States are banding together with large telecom companies to combat robocalls. Twelve of the nation's largest telephone companies struck an agreement Thursday with the attorneys general of all 50 states to help prevent and block robocalls.
Under the agreement, the companies have promised to implement the SHAKEN/STIR technology, which would validate that calls are originating from where they claim to be coming from and would allow for faster tracing of illegal calls to find out who's responsible for them, North Carolina State Attorney General Josh Stein said during a press conference announcing the agreement.
The companies also promised to work with state law enforcement to investigate the origins of illegal robocalls, including confirming the identities of their commercial customers suspected of making such calls. The companies will also make free call-blocking technology available to consumers.
Stein said the partnership with the phone companies is just the beginning and isn't a silver bullet in stopping these unwanted and annoying calls.
"Thanks to these prevention principles, our phones will ring less often," he said. "But unfortunately there will always be bad actors no matter how well we try to prevent these calls. Some will get through and that's why enforcement is such a critical part of what we're doing today."
Still, he said that "by shining a light on these robocallers, we will be able to aggressively enforce the law against the scofflaws and hold them accountable."
The agreement is voluntary, and there's no deadline for compliance. Smaller phone companies haven't yet signed on to the agreement.
The larger carriers that've signed on say they're committed to working with the states and federal government to end the scourge of illegal robocalls.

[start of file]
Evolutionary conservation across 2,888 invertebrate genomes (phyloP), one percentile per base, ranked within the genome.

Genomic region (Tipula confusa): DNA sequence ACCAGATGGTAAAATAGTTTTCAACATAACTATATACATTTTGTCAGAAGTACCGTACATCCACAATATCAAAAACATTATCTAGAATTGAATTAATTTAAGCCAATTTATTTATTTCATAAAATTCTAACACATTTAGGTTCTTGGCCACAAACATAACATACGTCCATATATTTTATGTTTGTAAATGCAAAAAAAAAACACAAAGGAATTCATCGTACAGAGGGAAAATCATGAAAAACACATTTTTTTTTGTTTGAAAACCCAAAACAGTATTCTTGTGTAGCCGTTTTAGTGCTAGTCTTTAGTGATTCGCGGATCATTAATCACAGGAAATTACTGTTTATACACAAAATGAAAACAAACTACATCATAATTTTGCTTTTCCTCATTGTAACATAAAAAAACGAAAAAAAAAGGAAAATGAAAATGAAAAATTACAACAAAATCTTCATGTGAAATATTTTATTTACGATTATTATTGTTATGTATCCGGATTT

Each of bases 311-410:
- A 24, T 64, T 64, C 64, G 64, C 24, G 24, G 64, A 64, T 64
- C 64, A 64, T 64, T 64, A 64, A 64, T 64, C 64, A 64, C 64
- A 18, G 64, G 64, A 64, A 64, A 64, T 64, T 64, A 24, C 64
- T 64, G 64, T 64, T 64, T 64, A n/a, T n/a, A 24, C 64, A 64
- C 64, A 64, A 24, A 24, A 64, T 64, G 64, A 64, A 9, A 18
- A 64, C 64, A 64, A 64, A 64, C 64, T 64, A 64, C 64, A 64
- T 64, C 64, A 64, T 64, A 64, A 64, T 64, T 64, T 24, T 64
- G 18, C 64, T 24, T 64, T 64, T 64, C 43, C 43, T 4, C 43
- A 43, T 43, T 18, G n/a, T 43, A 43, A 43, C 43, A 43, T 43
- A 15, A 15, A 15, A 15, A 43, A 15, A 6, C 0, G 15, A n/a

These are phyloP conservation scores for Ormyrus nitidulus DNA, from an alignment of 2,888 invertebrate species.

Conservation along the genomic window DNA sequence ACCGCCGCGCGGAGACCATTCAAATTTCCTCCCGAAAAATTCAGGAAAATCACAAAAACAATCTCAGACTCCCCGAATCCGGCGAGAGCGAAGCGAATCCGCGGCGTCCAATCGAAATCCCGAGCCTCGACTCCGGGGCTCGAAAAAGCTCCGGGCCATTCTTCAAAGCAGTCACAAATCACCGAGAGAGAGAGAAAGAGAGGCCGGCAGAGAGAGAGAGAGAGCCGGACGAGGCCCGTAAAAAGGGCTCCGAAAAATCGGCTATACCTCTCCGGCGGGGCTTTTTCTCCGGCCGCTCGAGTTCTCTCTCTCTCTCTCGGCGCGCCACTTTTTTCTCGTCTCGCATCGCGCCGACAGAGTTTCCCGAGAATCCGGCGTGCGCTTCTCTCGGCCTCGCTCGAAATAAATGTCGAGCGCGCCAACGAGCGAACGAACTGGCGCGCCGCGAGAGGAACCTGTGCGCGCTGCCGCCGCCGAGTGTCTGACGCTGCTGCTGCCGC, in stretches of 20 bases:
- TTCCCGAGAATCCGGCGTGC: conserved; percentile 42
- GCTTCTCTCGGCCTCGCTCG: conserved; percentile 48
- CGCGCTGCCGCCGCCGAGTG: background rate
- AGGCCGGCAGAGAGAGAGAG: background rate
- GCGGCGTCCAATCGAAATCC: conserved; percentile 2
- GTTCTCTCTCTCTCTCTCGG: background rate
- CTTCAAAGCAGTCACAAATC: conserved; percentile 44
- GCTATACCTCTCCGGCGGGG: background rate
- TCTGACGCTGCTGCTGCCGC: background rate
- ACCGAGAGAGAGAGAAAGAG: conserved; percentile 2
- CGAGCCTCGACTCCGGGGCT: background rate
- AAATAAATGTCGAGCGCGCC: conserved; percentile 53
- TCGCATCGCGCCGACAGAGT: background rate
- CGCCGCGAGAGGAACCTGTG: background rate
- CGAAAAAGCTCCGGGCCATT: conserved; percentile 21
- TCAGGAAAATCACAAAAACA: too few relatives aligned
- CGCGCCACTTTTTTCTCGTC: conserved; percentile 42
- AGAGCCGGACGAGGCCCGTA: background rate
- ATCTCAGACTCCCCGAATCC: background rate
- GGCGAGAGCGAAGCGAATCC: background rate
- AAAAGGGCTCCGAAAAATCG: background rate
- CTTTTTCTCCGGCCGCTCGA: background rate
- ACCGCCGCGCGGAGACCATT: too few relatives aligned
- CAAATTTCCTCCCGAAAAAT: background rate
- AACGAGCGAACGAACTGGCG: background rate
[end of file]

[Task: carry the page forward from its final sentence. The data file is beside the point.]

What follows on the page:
"We're in the midst of an ongoing battle with those responsible for sending annoying and often deceptive spam calls to our customers, and we're determined to fight this battle," Kathy Grillo, a senior vice president for government affairs at Verizon, said in a statement. "It's imperative that we stand together on a common set of goals that include stopping callers from hiding their identities, working with other carriers on efforts to trace back illegal calls to the source, and keeping the originators from sending robocalls in the first place."
Americans received nearly 50 billion robocalls last year, according to a Federal Communications Commission report released in February. Nearly 50% of those calls were from scammers. The report also highlighted that the number of complaints about illegal robocalls has been increasing, jumping from 172,000 complaints in 2015 to 232,000 complaints in 2018.
Robocalls use autodialers and recorded messages to make millions of phone calls. Often the numbers that show up in caller ID appear to belong to friends or neighbors, when they're actually "spoofed." These calls hide the real number to trick people into answering the call.
FCC Chairman Ajit Pai applauded the phone companies for working with states to stop illegal robocalls, and he said the principles align with what the FCC has been doing.
"Few things can bring together policy leaders across the political spectrum like the fight against unwanted robocalls," Pai said. " I salute today's bipartisan, nationwide effort to encourage best practices for combating robocalls and spoofing and am pleased that several voice service providers have agreed to abide by them."
The FCC has adopted some policies to reduce the number of calls people get. The agency has changed rules to allow phone companies to block suspected robocalls by default, and it's closed loopholes to go after illegal robocallers overseas.
Congress has also stepped in to ensure the agency has what it needs to give its policies teeth. In May the Telephone Robocall Abuse Criminal Enforcement and Deterrence (TRACED) Act with more than 80 co-sponsors. The bill is designed to improve enforcement policies, such as criminalizing illegal robocalling, and also improve coordination between agencies policing robocalls. It also requires phone companies to use the SHAKEN/STIR protocol.the